Cutaneous Langerhans cell histiocytosis in children under 1 year
University of Toronto, Toronto, Ontario, Canada Pediatric Blood & Cancer
(Impact Factor: 2.39).
01/2006; 46(1):66-71. DOI: 10.1002/pbc.20479
To evaluate the clinical course and outcome of infants with Langerhans cell histiocytosis (LCH) involving skin and to estimate the incidence of progression to multi-system (M-S) disease in those with isolated skin involvement.
A retrospective review was conducted on 22 LCH patients who were younger than 12 months at the onset of their skin eruption.
Twelve patients had isolated skin involvement at diagnosis and 10 were evaluable for progression. Four of the 10 (40%) evaluable patients progressed to multi-system (M-S) disease. Of the 10 patients with M-S disease at diagnosis, 5 had a history of a preceding skin eruption 2 to 13 months prior to diagnosis. Eleven of the 14 (79%) patients with M-S disease had risk organ involvement. The mortality rate of M-S disease was 50%.
It is important for primary caregivers to recognize that isolated cutaneous LCH in infants is not always a benign disorder. The diagnosis of self-healing cutaneous LCH should only be made in retrospect. Careful, albeit non-invasive, follow-up is recommended to monitor for disease progression and development of long-term complications.
Available from: Marie Caucanas
- "As the prognosis of isolated cutaneous involvement is favorable and as auto-resolution may be expected, it is recommended to start with the simplest treatment and progress to systemic or interventional therapy only if required. However, treatment is recommended as isolated cutaneous LCH in infants is not always a benign disorder and the evolution is not always predictable.10 "
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ABSTRACT: Langerhans cell histiocytosis is a rare group of proliferative disorders. Beside cutaneous involvement, other internal organs can be affected. The treatment of cutaneous lesions is difficult and relies on topical corticosteroids, carmustine, nitrogen mustard, and photochemotherapy. Systemic steroids and vinblastine are used for recalcitrant skin lesions. However, some cases fail to respond. An 18-month old boy presented a CD1a+, S100a+ Langerhans cell histocytosis with cutaneous and severe scalp involvement. Topical corticosteroids and nitrogen mustard failed to improve the skin lesions. Systemic corticosteroids and vinblastine improved the truncal involvement but had no effect on the scalp lesions. Methylaminolevulinate (MAL) based photodynamic therapy (PDT) resulted in a significant regression of the scalp lesions. Control histology revealed an almost complete clearance of the tumor infiltrate. Clinical follow-up after six months showed no recurrence.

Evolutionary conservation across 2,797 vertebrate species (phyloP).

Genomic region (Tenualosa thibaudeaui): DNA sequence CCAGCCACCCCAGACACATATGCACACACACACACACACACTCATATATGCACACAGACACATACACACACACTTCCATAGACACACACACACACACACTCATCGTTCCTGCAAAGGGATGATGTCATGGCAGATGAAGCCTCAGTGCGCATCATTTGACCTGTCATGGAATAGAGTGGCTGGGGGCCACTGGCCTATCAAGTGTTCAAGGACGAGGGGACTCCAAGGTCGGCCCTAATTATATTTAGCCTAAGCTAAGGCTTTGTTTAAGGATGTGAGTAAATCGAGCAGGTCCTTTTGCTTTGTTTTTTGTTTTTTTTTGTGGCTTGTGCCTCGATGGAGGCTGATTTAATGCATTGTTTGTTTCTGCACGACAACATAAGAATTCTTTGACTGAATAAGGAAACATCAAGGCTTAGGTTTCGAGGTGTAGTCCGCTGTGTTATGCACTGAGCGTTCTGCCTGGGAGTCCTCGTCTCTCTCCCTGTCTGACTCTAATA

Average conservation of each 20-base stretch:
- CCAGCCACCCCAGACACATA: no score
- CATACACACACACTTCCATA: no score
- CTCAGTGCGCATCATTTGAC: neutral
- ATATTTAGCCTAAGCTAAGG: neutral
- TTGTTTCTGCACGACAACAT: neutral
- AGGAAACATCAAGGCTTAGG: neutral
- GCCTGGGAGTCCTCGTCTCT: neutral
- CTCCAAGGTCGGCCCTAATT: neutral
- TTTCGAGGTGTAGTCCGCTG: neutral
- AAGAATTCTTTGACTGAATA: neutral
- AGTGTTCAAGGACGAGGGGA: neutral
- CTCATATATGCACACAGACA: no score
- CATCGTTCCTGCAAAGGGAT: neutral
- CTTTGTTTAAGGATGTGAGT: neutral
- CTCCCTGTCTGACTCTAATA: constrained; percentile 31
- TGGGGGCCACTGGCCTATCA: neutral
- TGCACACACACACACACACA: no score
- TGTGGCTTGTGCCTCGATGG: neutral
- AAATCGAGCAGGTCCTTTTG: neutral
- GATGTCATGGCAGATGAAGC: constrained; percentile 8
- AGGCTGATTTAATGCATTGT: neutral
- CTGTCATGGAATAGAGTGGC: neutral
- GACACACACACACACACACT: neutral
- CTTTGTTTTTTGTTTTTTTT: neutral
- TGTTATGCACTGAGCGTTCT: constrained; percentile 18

Although spontaneous regression of cutaneous Langerhans cell histiocytosis is observed, the rapid effect of photodynamic therapy after several failures of other treatment suggests that photodynamic therapy was successful. As far as we know this is the first report of photodynamic therapy for refractory skin lesions. Larger series are needed to determine whether photodynamic therapy deserves a place in the treatment of multiresistant cutaneous Langerhans cell histiocytosis.
Available from: Alireza Sepehr
Available from: tums.ac.ir
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ABSTRACT: Langerhans cell histiocytosis (LCH) is the most common type of childhood histiocytic disorder with an incidence of 0.2 to 1 per 100,000 children under the age of 15 years (1). The clinical picture of LCH varies from single system (S-S)bone or skin disease to multi-system disease (M-S) (2). We report a neonate with disseminated papulonodular eruption containing mononuclear CD1a and S100 positive histiocytic cells infiltration at epidermis and underlying dermis. The diagnosis of a congenital self healing Langerhans cell histiocytosis (CSHLCH) was made and follow up showed a complete recovery of the eruptions , leaving hypopigmented macules in the sites corresponding to the initial findings.
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